In addition, the WHO report warns, communicable diseases (measles, diphtheria, pertussis and acute respiratory infections) are likely to thrive in the overcrowded settlements filled with displaced earthquake victims. Inadequate living conditions also increase people's risk for malaria and dengue fever.
“A million displaced people living in fields with no place to defecate will breed disease,” said Dr. Williams, who anticipates seeing more cases of typhoid and malaria as well as gastroenteritis and dysentery in the coming months. “Before you even think about rebuilding the infrastructure of the hospitals, you have to think about shelter, sanitation and potable water.”
Functioning in such an environment isn't easy and physicians must be willing to take on a wide variety of tasks, said Dr. Perry. For example, medical volunteers at Sacré Coeur had to help dig latrines because waste products were thrown out into the open.
Similarly, Dr. Fournier and his colleagues with Project Medishare emptied out waste buckets before portable toilets were installed at a tent field hospital in Cap-Haïtien, where the group runs a family medicine training program. For patients needing intravenous infusions, the team tied IV bags to a clothesline using rubber gloves because there were no IV poles on hand.
“You have to improvise,” said Dr. Fournier. “You have to be not so stuffy that you can't do things outside of your pay grade.”
To ward off outbreaks of disease, physicians are focusing on vaccinating as many people as possible and doing what they can to make conditions more sanitary, said Dr. Perry. Many Haitians are not immunized against diseases such as measles, mumps and meningococcal disease, he said.
Wound infections will also be a problem for “months to come,” said Casey M. McMillan, ACP Member, a med-peds hospitalist at The Regional Medical Center in Orangeburg, S.C., who spent a week at a hospital in Les Cayes, about four hours from the capital. And mental health problems are also pervasive in the earthquake's aftermath, according to Dr. Perry.
“People are sad. They stare at you in a vacant way,” he said. He recalled one woman who was crying all the time. She had lost a leg and was taken to the hospital by helicopter without knowing anything about the fate of her six children.
“One of the Haitian physicians said to me that he is worried there will be a lot of suicides over the next months,” Dr. Perry said. “We are going to need mental health volunteers and counselors on an ongoing basis.”
Rebuilding the infrastructure
As well as managing emerging diseases and other health issues, nonprofit medical groups are assisting with rebuilding the medical infrastructure and helping restore, or even improve, the country's medical care. The ultimate goal of some groups is to re-establish a system led and managed by Haitians.
“Our [U.S. physicians] ongoing presence should be related to training,” said Dr. Fournier. “I would like to see U.S. medical schools chip in and help resuscitate the schools and participate in the training of Haitian [medical] residents.”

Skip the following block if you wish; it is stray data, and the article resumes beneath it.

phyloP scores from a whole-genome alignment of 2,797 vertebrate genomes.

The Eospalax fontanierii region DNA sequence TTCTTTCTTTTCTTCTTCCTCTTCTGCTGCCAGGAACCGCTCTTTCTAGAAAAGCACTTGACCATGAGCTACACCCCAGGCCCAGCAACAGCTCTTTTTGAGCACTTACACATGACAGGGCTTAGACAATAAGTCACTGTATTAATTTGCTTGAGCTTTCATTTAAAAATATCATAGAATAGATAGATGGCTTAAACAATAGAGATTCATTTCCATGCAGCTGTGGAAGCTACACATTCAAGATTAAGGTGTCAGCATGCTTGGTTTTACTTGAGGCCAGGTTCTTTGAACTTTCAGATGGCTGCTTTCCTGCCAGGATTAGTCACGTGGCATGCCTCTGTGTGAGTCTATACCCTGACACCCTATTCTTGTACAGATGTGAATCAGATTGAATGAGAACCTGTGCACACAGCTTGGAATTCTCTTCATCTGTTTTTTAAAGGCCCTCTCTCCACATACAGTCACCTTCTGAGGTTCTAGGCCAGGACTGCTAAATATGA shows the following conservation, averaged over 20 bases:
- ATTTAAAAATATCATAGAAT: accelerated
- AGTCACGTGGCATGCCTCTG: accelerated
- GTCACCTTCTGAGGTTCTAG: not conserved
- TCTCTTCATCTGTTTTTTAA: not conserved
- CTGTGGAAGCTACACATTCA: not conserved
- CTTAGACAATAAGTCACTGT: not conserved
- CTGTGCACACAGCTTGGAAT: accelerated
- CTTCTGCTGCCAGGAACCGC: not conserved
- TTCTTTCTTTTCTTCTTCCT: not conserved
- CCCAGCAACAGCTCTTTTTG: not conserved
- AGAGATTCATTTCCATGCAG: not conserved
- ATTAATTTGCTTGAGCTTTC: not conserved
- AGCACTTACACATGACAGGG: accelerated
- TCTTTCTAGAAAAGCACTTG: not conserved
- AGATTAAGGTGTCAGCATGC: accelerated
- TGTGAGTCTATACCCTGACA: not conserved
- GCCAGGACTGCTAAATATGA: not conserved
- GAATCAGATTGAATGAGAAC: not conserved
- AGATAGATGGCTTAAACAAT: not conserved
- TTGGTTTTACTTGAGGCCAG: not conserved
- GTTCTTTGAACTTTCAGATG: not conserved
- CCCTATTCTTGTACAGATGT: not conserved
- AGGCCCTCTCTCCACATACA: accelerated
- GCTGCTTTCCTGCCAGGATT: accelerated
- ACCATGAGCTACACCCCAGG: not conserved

Haiti has long suffered from a “brain drain” as many graduating doctors choose to do their residencies in the U.S., Canada or Europe, said Dr. Fournier, who helps lead Project Medishare's family medicine residency training program at Hospital Justinien in the city of Cap-Haïtien. The earthquake has made retaining physicians even more challenging.
“Who could blame someone who had the opportunity to leave?” he said. “On the other hand, it's a tremendous drain on the Haitian workforce.”
Partners in Health and its sister organization, Zanmi Lasante (“Partners in Health” in Haitian Creole), the largest health care provider in rural Haiti, have established a partnership with University Hospital in Port-au-Prince to help rebuild the H’pital de l’Université d’état d’Haiti, the country's largest public hospital, as a major center for patient care and physician training. Dr. Lyon, who has worked with Zanmi Lasante for the past decade, acts as a middleman between foreign aid groups and Haitian medical personnel who turned the badly damaged hospital into an emergency surgical center after the earthquake.
Meanwhile, Project Medishare is working with University Hospital's Hospital de la Paix in Port-au-Prince by establishing a surgical training program. The group is training surgeons to repair clefts and treat burns and has initiated a pediatric neurosurgery training program, said Dr. Fournier.
“It [rebuilding] will take small organizations like ours with grassroots there that are willing to make a commitment in partnership with Haitian people,” said Dr. Fournier. “You have to have a coordinated plan and hopefully people won't get donor fatigue and forget about this when cameras are no longer shining on these poor people who are suffering.”
Partners in Health's short-term goal is to establish decent care at H’pital de l’Université d’état d’Haiti, which was dysfunctional and underfunded before the quake, said Dr. Lyon. Long-term, the aim is to help the hospital train new doctors and establish a Haitian medical faculty. A formal plan is not yet in place but one idea is to establish exchanges with major U.S. medical schools.
But while re-establishing a Haitian-run medical system is a noble goal, it may be destined to failure.
“The U.S. should stay involved in running Haiti's hospitals,” said Dr. Williams, citing Haiti's widespread government corruption and the magnitude of the destruction. “[Haiti] has never functioned properly and it's never had a functioning government,” he explained. “So when you talk about turning things over to the Haitians, it's a great idea but there's a good chance it will be plundered [by the government].”
And even with extensive international aid, rebuilding is a daunting prospect in light of Haiti's pre-existing conditions.
“In the short term we are working in collaboration with the Haitians to raise the standard of care, including basic materials to work,” said Dr. Lyon. “Rehabilitation back to the baseline of a poor public health system is a five- to 10-year project.”